Sunday, December 24, 2006

Thomas Paine Was No Blogger

George F. Will's op-ed piece, "Thomas Paine Was No Blogger", calls into question the importance of what many bloggers write. Pamela Shorey's response in the "Letters to the Editor" section of today's Hartford Courant, expresses very simply the reason why I include blogs in the classroom.
She states "that the ease of writing a blog has led thousands of people to do what teachers were previously unable to do: get people to write." Truthfully, not all of what my students write is worth reading, especially if you are looking for great insight or fluent prose. But, they are writing every week--and getting immediate feedback from their peers through comments.

Merry Christmas!


At 7:29 PM , Blogger The Science Goddess said...

I think that blogging can also instill a sense of self-discipline and perhaps a bit of self-esteem. Everyone has a voice, a forum, and a reason to engage with conversation.

Kudos to you on your classroom blogging. The tech nannies here will never allow it in our district.

At 8:23 AM , Blogger CaliforniaTeacherGuy said...

You're right: Not every word of every blog is worth reading. But for those of us who persist in separating the proverbial wheat from the chaff, the rewards are great.

How wonderful that you've made it possible for your students to write in a way that makes sense to them. Keep up the good work.

Merry Christmas!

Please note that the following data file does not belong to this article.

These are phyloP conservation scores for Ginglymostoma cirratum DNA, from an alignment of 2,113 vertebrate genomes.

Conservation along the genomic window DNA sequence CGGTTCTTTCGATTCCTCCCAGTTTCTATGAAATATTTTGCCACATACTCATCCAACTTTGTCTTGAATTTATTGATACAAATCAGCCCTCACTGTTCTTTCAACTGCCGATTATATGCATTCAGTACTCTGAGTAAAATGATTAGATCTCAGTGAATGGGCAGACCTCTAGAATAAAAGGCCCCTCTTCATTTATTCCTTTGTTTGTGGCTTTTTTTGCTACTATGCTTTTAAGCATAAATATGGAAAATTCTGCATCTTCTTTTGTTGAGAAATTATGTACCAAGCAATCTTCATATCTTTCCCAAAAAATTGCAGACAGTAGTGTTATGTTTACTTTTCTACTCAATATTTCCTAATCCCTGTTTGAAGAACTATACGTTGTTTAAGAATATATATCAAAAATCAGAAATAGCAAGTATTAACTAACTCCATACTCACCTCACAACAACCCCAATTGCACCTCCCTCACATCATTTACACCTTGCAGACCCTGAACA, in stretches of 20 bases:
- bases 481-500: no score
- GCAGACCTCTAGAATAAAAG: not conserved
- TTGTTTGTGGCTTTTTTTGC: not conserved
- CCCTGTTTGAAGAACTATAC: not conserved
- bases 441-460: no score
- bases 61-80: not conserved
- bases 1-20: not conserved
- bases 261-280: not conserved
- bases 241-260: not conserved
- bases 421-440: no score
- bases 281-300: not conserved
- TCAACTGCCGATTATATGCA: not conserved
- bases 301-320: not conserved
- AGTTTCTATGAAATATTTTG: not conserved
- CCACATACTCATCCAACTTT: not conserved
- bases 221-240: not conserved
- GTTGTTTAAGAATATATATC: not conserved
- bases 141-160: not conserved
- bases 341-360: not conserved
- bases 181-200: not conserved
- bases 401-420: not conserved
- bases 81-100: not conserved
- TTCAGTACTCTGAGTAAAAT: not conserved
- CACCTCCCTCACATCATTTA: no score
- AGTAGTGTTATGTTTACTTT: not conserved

At 4:06 PM , Anonymous Anonymous said...

Oh please! To say that "some writing" is better than "no writing" is ridiculous. This goes along with our trend of "make the kid feel good even if what he is writing is garbage" mentality. If we are going to give academic value to a kid's blog, let us at least demand some literary skills like: Spelling, grammar, sentence structure, content, insight. Otherwise, let us all just start marveling at the graffiti on overpasses and dilapidated city buildings "because at least those dropouts are writing SOMETHING!" No, I completely disagree; a kid's writing should not be commended in any way whatsoever by educators just because he is writing something, just because he is expressing his thoughts, and just because he is stimulating discussion by getting other kids to give him feedback. Our educational standards have been diluted enough without bestowing literary merit to the sentence fragments, slangs, spelling mistakes, and grammatical faux pas of kids' blogs. Unless they pass the muster that we would expect from a class assigned essay, those blogs may well appreciated as the means of communication and source of admiration by their peers, but they should not be considered to have any educational merit.

At 7:40 PM , Blogger Mr. McNamar said...

Abacustutor, assumptions have no place in any discussion. Therefore, the assumption that my students are not asked to write on the blog with impeccable writing standards is an incorrect and pretentious thought.
But in the end, your point is still wrong. The excercise of writing has value beyond spelling, grammar, syntax, or style. Writing promotes indepedent thought. As a teacher, I have a responsibility to foster the whole student. There are many avenues for addressing all of your important criteria for proper learning.


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